Speakers at a discussion here on CNG’s impact on the environment and economy on Saturday said the government’s move to discourage the use of CNG in motor vehicles may bring the pollution hazard back to the city again.
“While CNG (compressed natural gas) use in New Delhi is mandatory, Dhaka is discouraging its use,” said Buet Professor Dr Md Ehsan while making his keynote presentation at the seminar at Cirdap Auditorium in the city.
Bangladesh CNG Station and Conversion Workshop Owners Association and Bangladesh Paribesh Andolon (Bapa) jointly organised the seminar, titled ‘Use of CNG: Environmental and Economic Impact on Bangladesh’.
Chairman of Bangladesh Energy Regulatory Commission (BERC) Imdadul Haque, Petrobangla Director M Kamruzzaman, Prof Shamsul Alam, Bangladesh Environmental Lawyers Association (Bela) Executive Director Syeda Rizwana Hasan, World Bank consultant Dr Khalequzzaman and President of Bangladesh CNG Station and Conversion Workshop Owners Association Zakir Hossain Nayan spoke on the occasion. Bapa Vice President Firoz Ahmed presided.
Imdadul Haque said the present energy crisis has prompted the policymakers to discourage the use of CNG in motor vehicles. He said there is a need to frame a long-term policy by involving all stakeholders to make CNG and other business sustainable.
Kamruzzaman said once there was a perception at different levels that Bangladesh was floating on gas which has been proved wrong. “The main cause behind the current policy shift regarding the use of natural gas is that.”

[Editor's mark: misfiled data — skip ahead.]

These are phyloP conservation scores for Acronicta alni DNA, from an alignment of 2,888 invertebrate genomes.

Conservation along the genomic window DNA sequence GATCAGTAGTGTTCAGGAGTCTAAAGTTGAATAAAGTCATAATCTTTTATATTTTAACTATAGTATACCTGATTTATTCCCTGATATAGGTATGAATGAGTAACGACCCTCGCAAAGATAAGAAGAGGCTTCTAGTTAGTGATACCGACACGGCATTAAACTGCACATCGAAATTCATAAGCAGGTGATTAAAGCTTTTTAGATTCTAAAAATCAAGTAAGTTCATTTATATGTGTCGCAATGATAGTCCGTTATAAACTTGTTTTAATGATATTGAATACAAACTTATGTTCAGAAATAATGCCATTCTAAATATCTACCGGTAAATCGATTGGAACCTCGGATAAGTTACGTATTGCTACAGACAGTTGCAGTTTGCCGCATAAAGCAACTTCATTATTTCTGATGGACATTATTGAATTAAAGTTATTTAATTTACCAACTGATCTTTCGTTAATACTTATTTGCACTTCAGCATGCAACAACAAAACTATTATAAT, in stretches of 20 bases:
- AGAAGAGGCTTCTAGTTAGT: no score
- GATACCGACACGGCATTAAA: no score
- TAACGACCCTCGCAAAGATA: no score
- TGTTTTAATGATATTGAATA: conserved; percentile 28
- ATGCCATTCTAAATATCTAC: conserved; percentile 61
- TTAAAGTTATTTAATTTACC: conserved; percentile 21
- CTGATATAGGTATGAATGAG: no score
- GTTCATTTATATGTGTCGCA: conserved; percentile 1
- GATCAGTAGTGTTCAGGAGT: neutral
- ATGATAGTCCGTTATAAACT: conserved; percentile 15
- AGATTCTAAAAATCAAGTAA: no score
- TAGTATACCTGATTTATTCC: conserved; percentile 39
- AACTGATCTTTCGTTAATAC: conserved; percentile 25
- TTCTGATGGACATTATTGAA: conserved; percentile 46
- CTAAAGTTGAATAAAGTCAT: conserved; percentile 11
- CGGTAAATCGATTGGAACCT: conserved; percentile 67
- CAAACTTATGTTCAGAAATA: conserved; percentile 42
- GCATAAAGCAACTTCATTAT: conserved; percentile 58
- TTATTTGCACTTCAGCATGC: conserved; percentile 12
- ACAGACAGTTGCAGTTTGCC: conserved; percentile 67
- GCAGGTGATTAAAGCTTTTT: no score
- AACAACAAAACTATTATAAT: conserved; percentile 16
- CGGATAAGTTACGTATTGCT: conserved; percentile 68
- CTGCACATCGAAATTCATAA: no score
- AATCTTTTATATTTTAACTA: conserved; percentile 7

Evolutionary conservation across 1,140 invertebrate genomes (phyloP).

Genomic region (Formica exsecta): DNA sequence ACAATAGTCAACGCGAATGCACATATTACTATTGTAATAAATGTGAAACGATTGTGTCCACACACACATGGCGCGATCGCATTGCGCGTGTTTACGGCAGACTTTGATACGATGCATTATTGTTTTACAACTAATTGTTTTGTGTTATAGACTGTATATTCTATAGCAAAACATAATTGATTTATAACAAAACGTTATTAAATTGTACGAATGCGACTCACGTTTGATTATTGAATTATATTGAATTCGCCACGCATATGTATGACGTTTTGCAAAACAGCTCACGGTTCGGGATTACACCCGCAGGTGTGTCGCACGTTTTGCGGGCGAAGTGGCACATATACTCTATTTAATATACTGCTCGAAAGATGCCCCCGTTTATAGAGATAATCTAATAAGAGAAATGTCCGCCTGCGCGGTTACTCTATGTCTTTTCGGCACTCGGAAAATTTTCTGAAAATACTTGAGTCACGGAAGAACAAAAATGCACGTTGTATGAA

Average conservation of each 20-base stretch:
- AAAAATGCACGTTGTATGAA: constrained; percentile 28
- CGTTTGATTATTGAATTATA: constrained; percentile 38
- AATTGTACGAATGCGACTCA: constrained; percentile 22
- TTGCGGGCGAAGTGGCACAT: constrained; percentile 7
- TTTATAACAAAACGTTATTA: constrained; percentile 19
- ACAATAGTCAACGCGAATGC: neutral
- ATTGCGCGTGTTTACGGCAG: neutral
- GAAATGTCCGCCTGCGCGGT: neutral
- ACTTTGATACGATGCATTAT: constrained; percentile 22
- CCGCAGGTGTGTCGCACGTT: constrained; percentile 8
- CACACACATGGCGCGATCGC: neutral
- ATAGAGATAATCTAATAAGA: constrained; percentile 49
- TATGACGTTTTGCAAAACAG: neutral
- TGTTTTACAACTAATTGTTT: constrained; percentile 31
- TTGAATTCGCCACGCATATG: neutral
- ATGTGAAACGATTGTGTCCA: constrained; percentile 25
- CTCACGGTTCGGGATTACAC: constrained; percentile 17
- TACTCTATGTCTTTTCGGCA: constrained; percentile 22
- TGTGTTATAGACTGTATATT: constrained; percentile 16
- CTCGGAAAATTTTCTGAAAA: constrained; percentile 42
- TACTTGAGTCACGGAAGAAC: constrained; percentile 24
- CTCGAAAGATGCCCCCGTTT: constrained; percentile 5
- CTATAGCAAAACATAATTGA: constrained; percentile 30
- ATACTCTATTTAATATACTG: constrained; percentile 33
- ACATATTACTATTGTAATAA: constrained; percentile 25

Prof Shamsul Alam said if motor vehicles are restricted to use CNG, then all -- from businesspeople to the common man -- will be affected.
He blamed the government’s present policy to promote international oil companies instead of the state-owned companies in gas production. “Every policy is supportive to foreign companies, not the local ones,” Prof Alam said adding that this has increased the gas price.
Rizwana Hasan said though it is the fact that CNG station owners joined to the business to make money, this has saved the city from a dangerous situation.
She said once Dhaka was the second top polluted city after Mexico. After the introduction of CNG, the situation had improved. “But now again, it’s becoming the most polluted and dangerous city after Damascus.”
Dr Khalequzzaman said if the CNG is used in motor vehicles, the sulfur content comes down by 20 percent in the air. He said the World Bank framed an environment policy in which it pursues worldwide to reduce the air pollution.
A transport company owner, taking part in the open discussion of the seminar, alleged that 30 percent of his CNG-run buses have been converted into diesel-run ones again because of the increased CNG price.
“The maintenance cost of CNG-run vehicles is much higher than that of the diesel-run ones. So, we’ve returned diesel again following CNG price hike,” he said.